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I absolutely love Green Tea and have found that it has helped a lot with lowering my anxiety levels. It’s a common misconception that Green Tea is all bad. But it is Good For Anxiety if you get a decaffeinated version like this one. If you drink caffeine of any sort (or flavor it with sugar – it can have the opposite effect). It’s important to understand what you’re putting into your body so please do your due diligence. Sugar is known to hide in a lot of things, so making things from scratch can really help you eliminate the amount of sugar you take in.
Here are 10 Reasons Why Green Tea is Good for Anxiety:
Green tea contains an amino acid called L-theanine, which has been shown to promote relaxation and reduce stress. L-theanine can cross the blood-brain barrier and increase the production of dopamine and serotonin, neurotransmitters that play a role in regulating mood and emotions. This is a common anti-stress compound that I have talked about in other posts. For good reason! I love that Green Tea has such a rich and diverse amount of things in it that make it amazing.
The combination of L-theanine and caffeine in green tea can create a unique calming effect without causing drowsiness. Make sure that the green tea you drink is decaffeinated so that you don’t have the adverse effect!
Green tea is rich in antioxidants, particularly catechins like epigallocatechin gallate (EGCG). These antioxidants can help protect the brain and body from oxidative stress and inflammation, which may contribute to anxiety. Antioxidants also have a world of other health benefits like lowering your blood pressure among many other things. I know it’s a word that is overused a lot, but green tea deserves the recognition.
Some studies suggest that green tea polyphenols, including EGCG, may have neuroprotective effects. By safeguarding brain cells, green tea might have a potential role in reducing anxiety-related cognitive decline. This can be particularly powerful as you age.
Improved Sleep Quality
Anxiety often disrupts sleep, leading to a vicious cycle of increased anxiety due to lack of rest. Green tea’s L-theanine content, combined with its lack of caffeine may help improve sleep quality and promote relaxation before bedtime.
Green tea consumption has been associated with increasing the activity of gamma-aminobutyric acid (GABA) in the brain. GABA is an inhibitory neurotransmitter that helps reduce anxiety and promote calmness.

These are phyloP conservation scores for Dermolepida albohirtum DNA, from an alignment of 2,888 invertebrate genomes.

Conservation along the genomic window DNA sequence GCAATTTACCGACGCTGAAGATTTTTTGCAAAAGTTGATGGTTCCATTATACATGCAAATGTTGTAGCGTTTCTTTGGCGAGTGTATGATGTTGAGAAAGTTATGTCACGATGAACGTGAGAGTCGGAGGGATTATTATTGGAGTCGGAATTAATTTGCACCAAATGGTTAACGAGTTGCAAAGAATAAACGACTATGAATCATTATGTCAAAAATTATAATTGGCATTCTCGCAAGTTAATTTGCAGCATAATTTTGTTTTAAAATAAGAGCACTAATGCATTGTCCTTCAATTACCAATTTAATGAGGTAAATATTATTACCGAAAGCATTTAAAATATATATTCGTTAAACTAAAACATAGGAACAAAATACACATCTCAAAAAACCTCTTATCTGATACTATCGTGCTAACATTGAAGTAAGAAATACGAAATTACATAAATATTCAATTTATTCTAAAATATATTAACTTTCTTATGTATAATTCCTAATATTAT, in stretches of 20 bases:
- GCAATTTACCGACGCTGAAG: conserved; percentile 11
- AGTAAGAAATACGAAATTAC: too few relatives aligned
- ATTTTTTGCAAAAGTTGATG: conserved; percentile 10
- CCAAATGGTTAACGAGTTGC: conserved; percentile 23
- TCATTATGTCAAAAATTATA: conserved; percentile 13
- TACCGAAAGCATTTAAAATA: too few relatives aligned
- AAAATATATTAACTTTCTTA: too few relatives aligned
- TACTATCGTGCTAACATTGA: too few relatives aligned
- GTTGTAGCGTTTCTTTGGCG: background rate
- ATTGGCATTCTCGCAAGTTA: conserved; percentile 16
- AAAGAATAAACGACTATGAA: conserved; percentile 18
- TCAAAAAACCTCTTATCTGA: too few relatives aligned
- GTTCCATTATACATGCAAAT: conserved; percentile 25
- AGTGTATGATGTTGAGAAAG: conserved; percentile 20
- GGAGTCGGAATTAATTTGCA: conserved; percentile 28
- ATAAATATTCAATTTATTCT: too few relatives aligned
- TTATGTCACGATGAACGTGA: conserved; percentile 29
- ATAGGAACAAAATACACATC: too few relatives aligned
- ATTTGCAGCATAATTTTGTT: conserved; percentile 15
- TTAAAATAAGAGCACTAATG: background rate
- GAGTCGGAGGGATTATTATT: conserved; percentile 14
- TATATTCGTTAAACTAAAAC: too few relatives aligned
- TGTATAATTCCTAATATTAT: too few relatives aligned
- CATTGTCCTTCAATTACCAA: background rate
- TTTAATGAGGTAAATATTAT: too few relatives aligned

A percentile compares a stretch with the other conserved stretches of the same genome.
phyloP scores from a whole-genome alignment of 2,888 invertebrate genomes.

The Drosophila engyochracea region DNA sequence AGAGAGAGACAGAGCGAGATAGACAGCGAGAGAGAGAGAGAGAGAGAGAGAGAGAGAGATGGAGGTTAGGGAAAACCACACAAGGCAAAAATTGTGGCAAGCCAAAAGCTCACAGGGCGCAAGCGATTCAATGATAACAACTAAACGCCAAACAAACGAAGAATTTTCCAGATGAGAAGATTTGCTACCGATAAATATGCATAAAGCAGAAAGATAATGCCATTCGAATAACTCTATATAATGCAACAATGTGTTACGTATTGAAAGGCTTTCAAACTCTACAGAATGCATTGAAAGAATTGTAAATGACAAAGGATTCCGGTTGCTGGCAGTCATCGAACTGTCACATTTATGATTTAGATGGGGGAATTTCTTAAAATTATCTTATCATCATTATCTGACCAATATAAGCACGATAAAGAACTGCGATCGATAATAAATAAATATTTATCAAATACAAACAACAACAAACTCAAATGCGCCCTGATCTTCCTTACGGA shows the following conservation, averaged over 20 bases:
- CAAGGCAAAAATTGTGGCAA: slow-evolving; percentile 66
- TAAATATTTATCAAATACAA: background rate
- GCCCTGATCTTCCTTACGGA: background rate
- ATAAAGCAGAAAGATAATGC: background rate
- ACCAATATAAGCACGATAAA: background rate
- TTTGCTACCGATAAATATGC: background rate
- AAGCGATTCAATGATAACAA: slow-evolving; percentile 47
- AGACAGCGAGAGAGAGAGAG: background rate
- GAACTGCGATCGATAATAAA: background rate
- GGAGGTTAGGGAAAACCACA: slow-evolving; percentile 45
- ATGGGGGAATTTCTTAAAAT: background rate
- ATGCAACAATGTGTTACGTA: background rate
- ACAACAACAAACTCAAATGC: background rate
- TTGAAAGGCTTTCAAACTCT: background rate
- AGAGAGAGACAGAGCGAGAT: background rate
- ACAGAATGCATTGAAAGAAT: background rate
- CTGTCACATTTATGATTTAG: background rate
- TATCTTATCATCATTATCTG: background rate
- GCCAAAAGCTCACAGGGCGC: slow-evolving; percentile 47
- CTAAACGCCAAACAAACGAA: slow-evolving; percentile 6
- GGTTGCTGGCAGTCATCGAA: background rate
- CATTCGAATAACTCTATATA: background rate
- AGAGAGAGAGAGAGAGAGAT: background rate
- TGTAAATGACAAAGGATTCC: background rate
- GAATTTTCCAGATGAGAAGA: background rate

Reduced Cortisol Levels
Some studies have shown that green tea consumption may lead to reduced cortisol levels. High cortisol levels are often associated with chronic stress and anxiety, so lowering cortisol could have a positive impact on anxiety symptoms. There are a lot of studies about cortisol affecting life span, so having lower cortisol levels can have a dramatic impact on your life.
Chronic inflammation has been linked to anxiety and mood disorders. Green tea’s antioxidants may help combat inflammation, potentially offering relief from anxiety-related symptoms.
Green tea has been linked to cardiovascular health, and a healthy heart is important for managing anxiety. By supporting cardiovascular function, green tea can indirectly contribute to anxiety reduction. Breathing easier can be a major benefit to anxiety sufferers. I personally get a lot of anxiety around my breathing (Stemming from the fact that I have asthma) and so I love to drink things that strengthen my weakened lungs.
Preparing and enjoying a cup of green tea can become a mindful ritual that encourages relaxation and stress relief. The act of taking time for oneself and practicing mindfulness can be beneficial for managing anxiety. Routines are really good for anxiety in general, and having something to do with your hands (That isn’t being on your phone!) can provide soothing benefits.
Final Thoughts on Why Green Tea is Good For Anxiety
While green tea can have positive effects on anxiety for many people, it’s essential to remember that individual responses may vary. If you’re considering using green tea as part of your anxiety management strategy, it’s always a good idea to consult with a healthcare professional to ensure it’s appropriate for your specific situation and any potential interactions with other medications you may be taking.